1. Find out what the reports at your firm will look like and figure out how you will work with clients to understand them.

2. Know how to articulate the value you provide in different ways to different clients – it’s notjust fund-, stock-, or bond picking, but help with saving discipline, other financial matters, tax decisions, being an executor, explaining financing to kids, etc. Tip: Start in this year’s tax season, as busy as that time already is for you.

3. Understand the different ways rate of return is calculated – your industry association may have plain-language explanations – and the benefits and limits to each way. Tip: To earn CE credits while learning, consider taking SUI’s Understanding Investment Returns course.

4. Learn what your competitors are doing so you can understand why what you are showing aclient may differ from what he or she receives from another advisor, but will still be just as much in the client’s interests.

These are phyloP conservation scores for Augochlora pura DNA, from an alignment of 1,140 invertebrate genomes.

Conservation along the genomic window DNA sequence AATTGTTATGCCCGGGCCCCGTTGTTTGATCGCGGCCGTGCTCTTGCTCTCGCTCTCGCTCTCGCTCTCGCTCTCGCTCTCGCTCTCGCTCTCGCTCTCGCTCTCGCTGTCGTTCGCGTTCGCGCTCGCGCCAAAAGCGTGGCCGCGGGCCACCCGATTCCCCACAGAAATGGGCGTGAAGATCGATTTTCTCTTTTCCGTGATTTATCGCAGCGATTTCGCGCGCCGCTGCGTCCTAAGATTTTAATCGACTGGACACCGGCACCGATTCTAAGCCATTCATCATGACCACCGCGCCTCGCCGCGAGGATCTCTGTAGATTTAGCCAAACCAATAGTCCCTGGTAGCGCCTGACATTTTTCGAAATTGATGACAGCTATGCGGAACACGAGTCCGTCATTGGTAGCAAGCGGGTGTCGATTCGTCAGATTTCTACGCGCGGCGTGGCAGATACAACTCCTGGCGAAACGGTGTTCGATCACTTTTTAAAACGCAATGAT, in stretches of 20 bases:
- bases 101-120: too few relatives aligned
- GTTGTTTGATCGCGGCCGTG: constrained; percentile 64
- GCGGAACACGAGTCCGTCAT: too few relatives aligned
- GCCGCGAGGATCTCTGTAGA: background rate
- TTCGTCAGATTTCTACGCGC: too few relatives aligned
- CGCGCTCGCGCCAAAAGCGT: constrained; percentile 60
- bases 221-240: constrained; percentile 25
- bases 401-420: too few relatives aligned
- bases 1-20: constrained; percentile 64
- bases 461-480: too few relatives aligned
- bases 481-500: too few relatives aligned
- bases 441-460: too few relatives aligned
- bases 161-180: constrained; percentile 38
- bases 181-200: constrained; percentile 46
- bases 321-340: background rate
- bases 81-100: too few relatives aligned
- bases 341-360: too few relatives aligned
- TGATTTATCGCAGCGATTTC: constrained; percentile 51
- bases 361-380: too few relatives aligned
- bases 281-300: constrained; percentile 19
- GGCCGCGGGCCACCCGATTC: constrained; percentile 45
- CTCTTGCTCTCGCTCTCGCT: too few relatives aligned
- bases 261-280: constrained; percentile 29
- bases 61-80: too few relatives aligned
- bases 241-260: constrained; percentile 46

Is that all?

Well, no. For many of the above changes, there may be small exceptions (for example, trading in futures may have slightly different performance reporting). While IIROC and MFDA dealers and investment counsel are subject to essentially the same rules, how they apply will be affected by business models, vendor approaches, and many other factors. Also, expect more regulatory guidance that may lead to further changes.

One thing is sure, your clients will be getting more paper (or have to print out more pages if they’ve chosen electronic delivery), and you will have to stay on top of their accounts to be prepared for inevitable questions that some will have. At the same time, as clients’ lives get busier, and as the population ages, many clients will have a greater need for advice than ever before. By staying abreast through continuing education, you will be best placed to maintain and build a strong practice.